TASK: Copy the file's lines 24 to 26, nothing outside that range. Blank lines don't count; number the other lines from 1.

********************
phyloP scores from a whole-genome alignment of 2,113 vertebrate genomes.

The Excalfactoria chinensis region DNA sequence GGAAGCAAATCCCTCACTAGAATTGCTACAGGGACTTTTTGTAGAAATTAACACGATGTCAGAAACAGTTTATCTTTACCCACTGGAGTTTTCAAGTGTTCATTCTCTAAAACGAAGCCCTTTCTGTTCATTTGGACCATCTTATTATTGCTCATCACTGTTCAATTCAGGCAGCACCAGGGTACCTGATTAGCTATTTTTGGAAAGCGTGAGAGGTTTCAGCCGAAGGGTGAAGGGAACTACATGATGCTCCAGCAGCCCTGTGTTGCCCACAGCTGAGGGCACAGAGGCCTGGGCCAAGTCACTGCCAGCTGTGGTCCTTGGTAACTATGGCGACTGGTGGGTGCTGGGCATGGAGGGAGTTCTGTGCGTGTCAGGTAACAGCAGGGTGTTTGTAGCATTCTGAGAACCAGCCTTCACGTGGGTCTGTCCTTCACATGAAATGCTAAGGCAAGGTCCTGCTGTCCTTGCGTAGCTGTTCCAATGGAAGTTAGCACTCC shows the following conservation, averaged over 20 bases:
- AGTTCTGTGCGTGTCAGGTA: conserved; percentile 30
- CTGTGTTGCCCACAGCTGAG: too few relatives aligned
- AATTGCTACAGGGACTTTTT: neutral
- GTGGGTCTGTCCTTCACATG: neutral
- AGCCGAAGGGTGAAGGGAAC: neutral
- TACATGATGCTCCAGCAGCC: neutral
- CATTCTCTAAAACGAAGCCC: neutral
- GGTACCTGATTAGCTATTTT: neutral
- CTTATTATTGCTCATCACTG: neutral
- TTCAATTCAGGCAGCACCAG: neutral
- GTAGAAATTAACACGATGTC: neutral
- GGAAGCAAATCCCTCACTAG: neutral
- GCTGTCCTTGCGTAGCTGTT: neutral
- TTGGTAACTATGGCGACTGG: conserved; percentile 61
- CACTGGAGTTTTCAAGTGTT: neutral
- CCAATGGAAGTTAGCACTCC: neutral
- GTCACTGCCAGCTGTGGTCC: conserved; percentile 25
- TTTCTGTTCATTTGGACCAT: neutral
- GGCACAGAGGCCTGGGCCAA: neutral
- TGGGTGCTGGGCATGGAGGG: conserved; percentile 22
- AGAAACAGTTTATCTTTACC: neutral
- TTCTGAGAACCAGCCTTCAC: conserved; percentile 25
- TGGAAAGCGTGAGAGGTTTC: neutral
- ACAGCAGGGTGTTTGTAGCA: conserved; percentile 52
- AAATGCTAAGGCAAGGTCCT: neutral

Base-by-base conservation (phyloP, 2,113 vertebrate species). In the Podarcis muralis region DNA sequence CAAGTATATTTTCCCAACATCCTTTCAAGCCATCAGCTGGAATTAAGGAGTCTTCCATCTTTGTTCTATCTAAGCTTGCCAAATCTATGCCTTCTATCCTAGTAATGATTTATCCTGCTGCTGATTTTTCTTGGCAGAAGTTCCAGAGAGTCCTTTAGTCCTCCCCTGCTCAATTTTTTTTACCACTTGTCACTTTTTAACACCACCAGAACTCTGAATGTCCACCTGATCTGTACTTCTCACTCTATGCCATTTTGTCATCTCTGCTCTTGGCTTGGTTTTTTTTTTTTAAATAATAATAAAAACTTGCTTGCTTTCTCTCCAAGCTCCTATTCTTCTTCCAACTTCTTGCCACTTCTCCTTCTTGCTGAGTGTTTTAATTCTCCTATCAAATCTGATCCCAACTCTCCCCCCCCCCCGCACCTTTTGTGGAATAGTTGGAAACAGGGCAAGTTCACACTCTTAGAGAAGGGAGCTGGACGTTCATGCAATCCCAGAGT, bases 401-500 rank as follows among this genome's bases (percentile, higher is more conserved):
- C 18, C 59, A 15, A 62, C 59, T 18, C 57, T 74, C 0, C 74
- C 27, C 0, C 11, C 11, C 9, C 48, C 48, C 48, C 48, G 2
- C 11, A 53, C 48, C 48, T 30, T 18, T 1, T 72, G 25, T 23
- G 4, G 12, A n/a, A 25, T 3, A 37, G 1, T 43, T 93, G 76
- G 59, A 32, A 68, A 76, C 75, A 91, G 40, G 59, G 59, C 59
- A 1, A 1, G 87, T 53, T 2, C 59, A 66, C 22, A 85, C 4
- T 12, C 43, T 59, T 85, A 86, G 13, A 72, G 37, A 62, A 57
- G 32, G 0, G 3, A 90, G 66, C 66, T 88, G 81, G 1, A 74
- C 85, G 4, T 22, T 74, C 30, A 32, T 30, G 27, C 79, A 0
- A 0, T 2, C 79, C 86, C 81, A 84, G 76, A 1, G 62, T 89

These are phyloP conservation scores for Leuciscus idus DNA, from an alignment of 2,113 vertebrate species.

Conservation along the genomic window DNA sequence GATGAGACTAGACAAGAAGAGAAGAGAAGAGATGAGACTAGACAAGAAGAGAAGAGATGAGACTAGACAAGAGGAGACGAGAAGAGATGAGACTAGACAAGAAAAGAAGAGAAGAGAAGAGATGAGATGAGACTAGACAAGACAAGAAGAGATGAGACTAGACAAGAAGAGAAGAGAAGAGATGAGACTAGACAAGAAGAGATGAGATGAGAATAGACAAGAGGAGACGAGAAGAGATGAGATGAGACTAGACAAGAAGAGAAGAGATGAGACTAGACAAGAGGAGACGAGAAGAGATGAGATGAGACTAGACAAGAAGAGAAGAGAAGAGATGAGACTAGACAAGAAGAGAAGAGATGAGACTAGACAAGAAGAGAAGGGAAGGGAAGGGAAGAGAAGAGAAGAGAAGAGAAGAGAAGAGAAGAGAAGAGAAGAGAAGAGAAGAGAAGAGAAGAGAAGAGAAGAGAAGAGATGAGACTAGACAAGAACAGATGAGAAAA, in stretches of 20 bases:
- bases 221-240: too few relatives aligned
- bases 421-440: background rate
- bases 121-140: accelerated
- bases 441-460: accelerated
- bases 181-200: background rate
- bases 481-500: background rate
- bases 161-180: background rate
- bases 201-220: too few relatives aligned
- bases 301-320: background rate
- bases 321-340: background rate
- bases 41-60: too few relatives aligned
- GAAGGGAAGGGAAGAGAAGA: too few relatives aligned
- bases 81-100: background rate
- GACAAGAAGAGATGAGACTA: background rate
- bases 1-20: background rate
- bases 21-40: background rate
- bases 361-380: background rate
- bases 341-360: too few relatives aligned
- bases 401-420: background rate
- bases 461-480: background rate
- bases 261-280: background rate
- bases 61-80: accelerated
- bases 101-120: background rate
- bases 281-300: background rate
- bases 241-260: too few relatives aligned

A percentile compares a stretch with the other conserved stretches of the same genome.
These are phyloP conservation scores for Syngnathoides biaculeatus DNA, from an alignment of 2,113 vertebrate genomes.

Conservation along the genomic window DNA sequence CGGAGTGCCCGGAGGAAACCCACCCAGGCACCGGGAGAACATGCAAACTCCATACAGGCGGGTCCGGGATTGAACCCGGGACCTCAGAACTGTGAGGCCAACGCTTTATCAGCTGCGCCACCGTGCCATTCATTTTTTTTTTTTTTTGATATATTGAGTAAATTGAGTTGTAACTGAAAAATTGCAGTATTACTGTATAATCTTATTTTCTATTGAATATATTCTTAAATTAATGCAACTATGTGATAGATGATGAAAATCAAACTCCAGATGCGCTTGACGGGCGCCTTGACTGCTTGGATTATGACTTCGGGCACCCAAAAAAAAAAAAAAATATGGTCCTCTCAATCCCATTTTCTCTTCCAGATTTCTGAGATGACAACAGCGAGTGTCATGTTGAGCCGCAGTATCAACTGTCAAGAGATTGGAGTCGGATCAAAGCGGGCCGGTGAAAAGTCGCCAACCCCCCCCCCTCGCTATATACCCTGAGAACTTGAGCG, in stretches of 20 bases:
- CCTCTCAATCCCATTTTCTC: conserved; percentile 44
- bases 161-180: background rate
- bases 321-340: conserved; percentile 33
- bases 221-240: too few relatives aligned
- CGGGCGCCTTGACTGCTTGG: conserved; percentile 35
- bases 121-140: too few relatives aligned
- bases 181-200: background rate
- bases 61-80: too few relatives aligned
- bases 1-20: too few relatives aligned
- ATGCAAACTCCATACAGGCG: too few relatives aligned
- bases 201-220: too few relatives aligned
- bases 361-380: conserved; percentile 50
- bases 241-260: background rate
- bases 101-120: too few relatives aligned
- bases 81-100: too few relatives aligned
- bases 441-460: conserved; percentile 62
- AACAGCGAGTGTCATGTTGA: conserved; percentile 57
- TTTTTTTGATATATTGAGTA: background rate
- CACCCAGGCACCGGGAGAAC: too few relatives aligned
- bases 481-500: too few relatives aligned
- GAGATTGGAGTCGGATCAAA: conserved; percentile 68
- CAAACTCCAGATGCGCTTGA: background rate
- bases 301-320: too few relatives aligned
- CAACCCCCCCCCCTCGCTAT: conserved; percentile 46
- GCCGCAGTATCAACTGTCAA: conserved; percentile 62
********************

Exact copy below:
- TTCTGAGAACCAGCCTTCAC: conserved; percentile 25
- TGGAAAGCGTGAGAGGTTTC: neutral
- ACAGCAGGGTGTTTGTAGCA: conserved; percentile 52